Since the weather is warming up this week, I’m moving back to some lighter teas. I prepared this first flush Darjeeling 1g:100mL with 85C water, steeped western. When I came back to the glass 5 minutes later to strain, confusion set it in because the aroma instantly reminded me of something I love: canned French style green beans. The taste is much the same, green beans mixed with squash blossom and dry grass, an undertone of yellow peony, a light note of Indian green chillies, and impressions of cream, almond and autumn leaf.

As soon as the sip, the liquor is luxuriously smooth and silky, glassy, clean. I really can’t get over the mouthfeel of this tea! It makes me think that a lot of the Dammann Frères advent black teas I tried this season might have had a Darjeeling base. The tea disappears like silk on the swallow, leaving the mouth comfortably slick and with a gentle salty-mineral mouthwatering finish. So good! I’ll have to try it with the higher temp water of Leafhopper’s note next time, which will most likely be later today!

I can see the similarities between this tea and another first flush Darjeeling I finished last month but this is so much more light and playful, gentle. It feels nourishing. A tea I could see myself craving in the hot days of October preceding our very short autumn. Thank you, Leafhopper :)

Flavors: Almond, Autumn Leaf Pile, Broth, Cream, Dandelion, Dry Grass, Flowers, Green Beans, Honey, Lemon, Mineral, Parsley, Pepper, Salt, Smooth, Squash Blossom, Vegetal

Preparation
185 °F / 85 °C 5 min, 0 sec 8 OZ / 250 ML
tea-sipper

Oh man, I love fresh raw green beans but absolutely can’t stand those canned green beans. :D

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Comments

tea-sipper

Oh man, I love fresh raw green beans but absolutely can’t stand those canned green beans. :D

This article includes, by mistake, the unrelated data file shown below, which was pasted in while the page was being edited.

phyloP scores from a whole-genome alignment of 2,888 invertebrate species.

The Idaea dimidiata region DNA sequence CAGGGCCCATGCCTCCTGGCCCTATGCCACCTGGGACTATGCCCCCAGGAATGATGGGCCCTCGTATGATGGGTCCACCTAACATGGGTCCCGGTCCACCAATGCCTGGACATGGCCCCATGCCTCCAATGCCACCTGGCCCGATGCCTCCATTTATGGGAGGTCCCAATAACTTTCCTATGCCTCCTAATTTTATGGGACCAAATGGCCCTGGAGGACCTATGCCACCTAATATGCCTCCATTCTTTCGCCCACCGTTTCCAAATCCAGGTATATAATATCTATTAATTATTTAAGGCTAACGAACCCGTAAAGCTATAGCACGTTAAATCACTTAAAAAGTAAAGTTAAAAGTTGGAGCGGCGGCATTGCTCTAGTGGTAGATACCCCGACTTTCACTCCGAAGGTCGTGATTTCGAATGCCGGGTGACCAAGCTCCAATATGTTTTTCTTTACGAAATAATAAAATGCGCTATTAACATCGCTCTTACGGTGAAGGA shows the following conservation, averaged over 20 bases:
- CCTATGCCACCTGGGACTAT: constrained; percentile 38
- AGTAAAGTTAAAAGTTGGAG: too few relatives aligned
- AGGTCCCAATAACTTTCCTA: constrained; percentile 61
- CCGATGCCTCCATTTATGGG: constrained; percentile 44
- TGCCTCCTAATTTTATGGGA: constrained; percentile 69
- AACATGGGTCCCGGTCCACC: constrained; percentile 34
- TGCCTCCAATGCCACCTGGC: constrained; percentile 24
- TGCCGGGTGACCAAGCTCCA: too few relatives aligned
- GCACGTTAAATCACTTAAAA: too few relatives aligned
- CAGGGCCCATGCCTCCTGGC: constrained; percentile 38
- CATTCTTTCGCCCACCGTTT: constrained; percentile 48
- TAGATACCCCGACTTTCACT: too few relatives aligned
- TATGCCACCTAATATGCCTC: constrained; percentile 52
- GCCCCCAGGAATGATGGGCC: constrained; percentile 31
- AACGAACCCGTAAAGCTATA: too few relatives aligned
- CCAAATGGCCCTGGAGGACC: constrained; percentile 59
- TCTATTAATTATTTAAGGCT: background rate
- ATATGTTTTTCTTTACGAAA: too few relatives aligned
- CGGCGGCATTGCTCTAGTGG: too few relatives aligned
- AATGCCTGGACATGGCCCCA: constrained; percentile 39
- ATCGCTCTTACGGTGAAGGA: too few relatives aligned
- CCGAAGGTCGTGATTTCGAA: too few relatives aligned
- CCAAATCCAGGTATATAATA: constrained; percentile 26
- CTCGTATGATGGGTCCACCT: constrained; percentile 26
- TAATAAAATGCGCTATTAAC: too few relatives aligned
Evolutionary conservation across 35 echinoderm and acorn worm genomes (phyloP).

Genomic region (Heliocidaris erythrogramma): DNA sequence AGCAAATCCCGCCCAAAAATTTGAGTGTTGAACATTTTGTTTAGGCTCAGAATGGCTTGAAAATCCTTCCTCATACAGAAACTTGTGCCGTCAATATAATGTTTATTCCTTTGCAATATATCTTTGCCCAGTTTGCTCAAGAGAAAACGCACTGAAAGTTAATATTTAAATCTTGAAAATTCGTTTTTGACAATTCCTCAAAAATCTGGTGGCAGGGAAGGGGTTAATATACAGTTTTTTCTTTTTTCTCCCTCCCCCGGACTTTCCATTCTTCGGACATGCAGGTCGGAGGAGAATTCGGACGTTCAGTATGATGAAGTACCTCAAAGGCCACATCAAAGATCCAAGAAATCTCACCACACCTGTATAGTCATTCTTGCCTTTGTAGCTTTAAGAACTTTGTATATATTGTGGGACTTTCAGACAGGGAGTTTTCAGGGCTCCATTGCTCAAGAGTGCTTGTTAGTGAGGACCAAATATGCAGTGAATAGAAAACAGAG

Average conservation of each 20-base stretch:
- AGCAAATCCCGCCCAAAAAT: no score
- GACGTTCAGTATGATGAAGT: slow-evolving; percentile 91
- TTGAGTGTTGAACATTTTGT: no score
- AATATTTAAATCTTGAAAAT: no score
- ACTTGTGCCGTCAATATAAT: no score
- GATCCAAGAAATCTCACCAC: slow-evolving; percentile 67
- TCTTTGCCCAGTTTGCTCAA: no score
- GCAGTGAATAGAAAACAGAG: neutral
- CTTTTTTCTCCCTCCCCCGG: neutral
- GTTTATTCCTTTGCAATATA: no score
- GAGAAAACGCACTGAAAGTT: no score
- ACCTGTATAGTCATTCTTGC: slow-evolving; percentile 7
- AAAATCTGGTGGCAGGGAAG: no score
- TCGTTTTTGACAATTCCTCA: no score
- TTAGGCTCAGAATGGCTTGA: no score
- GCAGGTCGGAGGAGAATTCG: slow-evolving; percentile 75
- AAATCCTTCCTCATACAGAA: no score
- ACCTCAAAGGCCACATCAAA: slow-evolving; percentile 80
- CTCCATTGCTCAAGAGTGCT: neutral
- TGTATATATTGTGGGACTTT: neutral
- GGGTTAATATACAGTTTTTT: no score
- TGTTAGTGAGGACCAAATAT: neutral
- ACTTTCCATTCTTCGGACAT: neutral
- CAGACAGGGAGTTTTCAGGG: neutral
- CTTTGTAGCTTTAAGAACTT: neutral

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Eventual tea farmer. If you are a tea grower, want to grow your own plants or are simply curious, please follow me so we can chat.

I most enjoy loose-leaf, unflavored teas and tisanes. Teabags have their place. Some of my favorite teas have a profound effect on mind and body rather than having a specific flavor profile. Terpene fiend.

Favorite teas generally come from China (all provinces), Taiwan, India (Nilgiri and Manipur). Frequently enjoyed though less sipped are teas from Japan, Nepal and Darjeeling. While I’m not actively on the hunt, a goal of mine is to try tea from every country that makes it available to the North American market. This is to gain a vague understanding of how Camellia sinensis performs in different climates. I realize that borders are arbitrary and some countries are huge with many climates and tea-growing regions.

I’m convinced European countries make the best herbal teas.

Personal Rating Scale:

100-90: A tea I can lose myself into. Something about it makes me slow down and appreciate not only the tea but all of life or a moment in time. If it’s a bagged or herbal tea, it’s of standout quality in comparison to similar items.

89-80: Fits my profile well enough to buy again.

79-70: Not a preferred tea. I might buy more or try a different harvest. Would gladly have a cup if offered.

69-60: Not necessarily a bad tea but one that I won’t buy again. Would have a cup if offered.

59-1: Lacking several elements, strangely clunky, possess off flavors/aroma/texture or something about it makes me not want to finish.

Unrated: Haven’t made up my mind or some other reason. If it’s pu’er, I likely think it needs more age.

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California

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